Barcelona boss Ernesto Valverde says he is "hopeful" their match with Real Madrid on 26 October at the Nou Camp will not be moved to the Bernabeu.
La Liga has asked the Spanish Football Federation (RFEF) to switch the game to Madrid over fears of civil unrest.
There have been days of protest in Barcelona after nine Catalan separatist leaders were jailed on Monday.
Valverde says the club "weren't in favour" as they play away at Slavia Prague three days before El Clasico.
La Liga made the request because of "exceptional circumstances beyond our control" as more protests are expected in Barcelona on the day of the match.
The RFEF competitions committee is asking both clubs for their opinion and a decision is expected by Thursday, 24 October.
However reports in Spain claim the federation is considering postponing the game until December, rather than switching the fixture to Madrid.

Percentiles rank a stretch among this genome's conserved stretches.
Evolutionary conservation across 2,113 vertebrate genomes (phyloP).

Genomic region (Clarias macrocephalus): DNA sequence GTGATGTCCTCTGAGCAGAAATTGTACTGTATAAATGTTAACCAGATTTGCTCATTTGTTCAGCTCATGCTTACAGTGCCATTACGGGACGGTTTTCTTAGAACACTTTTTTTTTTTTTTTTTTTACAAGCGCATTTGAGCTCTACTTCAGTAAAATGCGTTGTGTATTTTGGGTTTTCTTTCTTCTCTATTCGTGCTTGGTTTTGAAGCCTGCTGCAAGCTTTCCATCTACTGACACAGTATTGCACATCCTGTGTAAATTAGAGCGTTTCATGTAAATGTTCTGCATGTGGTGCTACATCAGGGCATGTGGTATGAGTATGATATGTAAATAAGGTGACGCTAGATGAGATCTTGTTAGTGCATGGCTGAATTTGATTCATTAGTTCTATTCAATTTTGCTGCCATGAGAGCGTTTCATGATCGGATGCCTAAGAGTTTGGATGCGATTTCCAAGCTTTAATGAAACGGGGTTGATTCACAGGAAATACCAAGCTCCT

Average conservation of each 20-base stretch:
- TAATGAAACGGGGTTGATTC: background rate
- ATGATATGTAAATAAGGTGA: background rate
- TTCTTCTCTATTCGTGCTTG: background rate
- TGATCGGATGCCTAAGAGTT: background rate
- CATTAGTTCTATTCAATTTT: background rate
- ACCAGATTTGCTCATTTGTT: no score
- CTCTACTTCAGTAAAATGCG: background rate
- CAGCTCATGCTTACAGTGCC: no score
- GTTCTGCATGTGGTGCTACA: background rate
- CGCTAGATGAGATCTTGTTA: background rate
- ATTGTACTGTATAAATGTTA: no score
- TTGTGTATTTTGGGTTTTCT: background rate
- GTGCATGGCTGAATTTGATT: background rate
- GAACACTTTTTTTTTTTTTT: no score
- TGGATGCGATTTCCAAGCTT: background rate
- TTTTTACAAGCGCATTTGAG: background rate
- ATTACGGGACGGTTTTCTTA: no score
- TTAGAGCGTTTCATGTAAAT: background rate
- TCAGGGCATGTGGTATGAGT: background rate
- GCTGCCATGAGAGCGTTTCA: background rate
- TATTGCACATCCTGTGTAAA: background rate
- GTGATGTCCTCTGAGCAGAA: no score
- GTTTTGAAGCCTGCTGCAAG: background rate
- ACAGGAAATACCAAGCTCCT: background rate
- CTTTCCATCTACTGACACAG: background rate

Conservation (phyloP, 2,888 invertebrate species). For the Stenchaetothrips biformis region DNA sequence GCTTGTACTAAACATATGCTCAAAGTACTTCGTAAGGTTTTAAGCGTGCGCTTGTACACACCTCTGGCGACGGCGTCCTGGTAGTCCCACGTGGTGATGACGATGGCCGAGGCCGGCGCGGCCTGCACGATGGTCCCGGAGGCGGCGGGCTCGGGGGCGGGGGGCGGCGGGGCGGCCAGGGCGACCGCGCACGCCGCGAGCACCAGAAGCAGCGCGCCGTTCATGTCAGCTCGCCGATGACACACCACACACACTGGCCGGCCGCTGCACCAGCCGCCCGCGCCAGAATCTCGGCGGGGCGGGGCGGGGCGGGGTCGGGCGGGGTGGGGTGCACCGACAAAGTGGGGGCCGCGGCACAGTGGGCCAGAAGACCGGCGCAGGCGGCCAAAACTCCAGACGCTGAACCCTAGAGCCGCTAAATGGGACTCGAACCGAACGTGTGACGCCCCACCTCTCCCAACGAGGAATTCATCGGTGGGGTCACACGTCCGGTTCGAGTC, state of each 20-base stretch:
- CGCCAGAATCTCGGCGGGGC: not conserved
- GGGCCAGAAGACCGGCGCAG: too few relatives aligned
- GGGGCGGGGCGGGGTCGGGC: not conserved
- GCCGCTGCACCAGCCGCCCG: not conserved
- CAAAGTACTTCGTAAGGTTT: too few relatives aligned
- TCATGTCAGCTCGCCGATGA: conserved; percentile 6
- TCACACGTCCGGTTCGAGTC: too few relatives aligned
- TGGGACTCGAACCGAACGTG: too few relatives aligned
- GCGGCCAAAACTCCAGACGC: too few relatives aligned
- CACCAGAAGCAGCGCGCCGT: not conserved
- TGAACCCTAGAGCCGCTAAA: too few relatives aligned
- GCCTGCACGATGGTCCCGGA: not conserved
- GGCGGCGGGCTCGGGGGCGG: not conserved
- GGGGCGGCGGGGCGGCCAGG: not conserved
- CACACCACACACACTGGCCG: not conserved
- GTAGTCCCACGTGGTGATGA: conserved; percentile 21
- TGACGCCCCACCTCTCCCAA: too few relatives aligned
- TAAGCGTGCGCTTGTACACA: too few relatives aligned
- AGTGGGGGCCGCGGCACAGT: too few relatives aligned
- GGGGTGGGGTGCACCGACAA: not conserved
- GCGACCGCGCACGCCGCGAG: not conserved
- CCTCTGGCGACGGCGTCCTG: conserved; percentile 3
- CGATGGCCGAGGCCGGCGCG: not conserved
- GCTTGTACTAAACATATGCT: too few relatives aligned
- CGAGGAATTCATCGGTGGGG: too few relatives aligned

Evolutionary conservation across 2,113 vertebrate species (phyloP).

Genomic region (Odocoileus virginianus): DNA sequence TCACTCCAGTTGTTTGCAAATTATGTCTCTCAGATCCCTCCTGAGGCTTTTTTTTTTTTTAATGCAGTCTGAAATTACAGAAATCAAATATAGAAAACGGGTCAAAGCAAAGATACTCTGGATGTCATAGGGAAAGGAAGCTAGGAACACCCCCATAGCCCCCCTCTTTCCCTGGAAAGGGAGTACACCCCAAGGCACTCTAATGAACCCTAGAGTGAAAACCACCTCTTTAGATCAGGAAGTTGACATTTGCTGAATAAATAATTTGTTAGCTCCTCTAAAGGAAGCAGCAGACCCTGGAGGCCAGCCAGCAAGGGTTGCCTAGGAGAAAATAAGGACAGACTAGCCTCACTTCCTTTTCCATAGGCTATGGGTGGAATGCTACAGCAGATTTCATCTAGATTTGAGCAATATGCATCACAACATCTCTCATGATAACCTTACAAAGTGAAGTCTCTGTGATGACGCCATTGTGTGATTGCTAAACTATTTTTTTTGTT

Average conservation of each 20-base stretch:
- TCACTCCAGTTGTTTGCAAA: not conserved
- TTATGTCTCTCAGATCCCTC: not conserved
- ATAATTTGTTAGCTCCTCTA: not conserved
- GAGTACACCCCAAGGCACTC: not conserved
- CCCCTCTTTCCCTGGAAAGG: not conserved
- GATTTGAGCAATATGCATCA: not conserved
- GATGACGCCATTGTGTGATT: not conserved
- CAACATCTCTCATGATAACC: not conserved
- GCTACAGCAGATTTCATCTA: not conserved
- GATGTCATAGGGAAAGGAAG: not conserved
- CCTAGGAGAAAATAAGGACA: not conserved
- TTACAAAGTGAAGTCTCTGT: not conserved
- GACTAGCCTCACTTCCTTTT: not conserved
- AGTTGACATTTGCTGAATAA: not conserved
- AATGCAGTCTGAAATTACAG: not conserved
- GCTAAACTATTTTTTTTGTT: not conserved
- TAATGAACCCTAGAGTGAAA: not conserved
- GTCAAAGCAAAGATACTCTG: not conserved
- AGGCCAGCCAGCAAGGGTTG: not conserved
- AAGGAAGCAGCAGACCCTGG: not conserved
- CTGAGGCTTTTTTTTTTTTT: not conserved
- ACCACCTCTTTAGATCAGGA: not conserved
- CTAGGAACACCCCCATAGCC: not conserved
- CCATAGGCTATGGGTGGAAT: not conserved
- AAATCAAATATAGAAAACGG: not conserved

"Under normal circumstances we'd play at home," said Valverde.
"They're anticipating certain different circumstances and while we know that this week has been out of the ordinary, we are hopeful of playing the game at our ground. That's what we want to do.
"We don't envisage El Clasico being played in the Bernabeu and we want to respect the schedule. There are still nine days to go."
Protests have continued into a fourth day in Spain's Catalonia region with protesters clashing with riot police. At least 96 people have been hurt across the region.
"It's a chance for people in society, as well as our fans to demonstrate a number of things. We respect the opposite - in this case our opponent - and that by being civil the match can be played," Valverde added.
"We want to get rid of all the doom-mongers who say the game won't go ahead. We can show that the match can be played as normal and forget about them."
Catalonia is a semi-autonomous region in north-east Spain and in a referendum on 1 October 2017, declared illegal by Spain's Constitutional Court, about 90% of Catalan votes cast backed independence. Turnout was 43%.
The nine separatist leaders were convicted of sedition over their role in the referendum and handed jail sentences of between nine and 13 years by Spain's Supreme Court.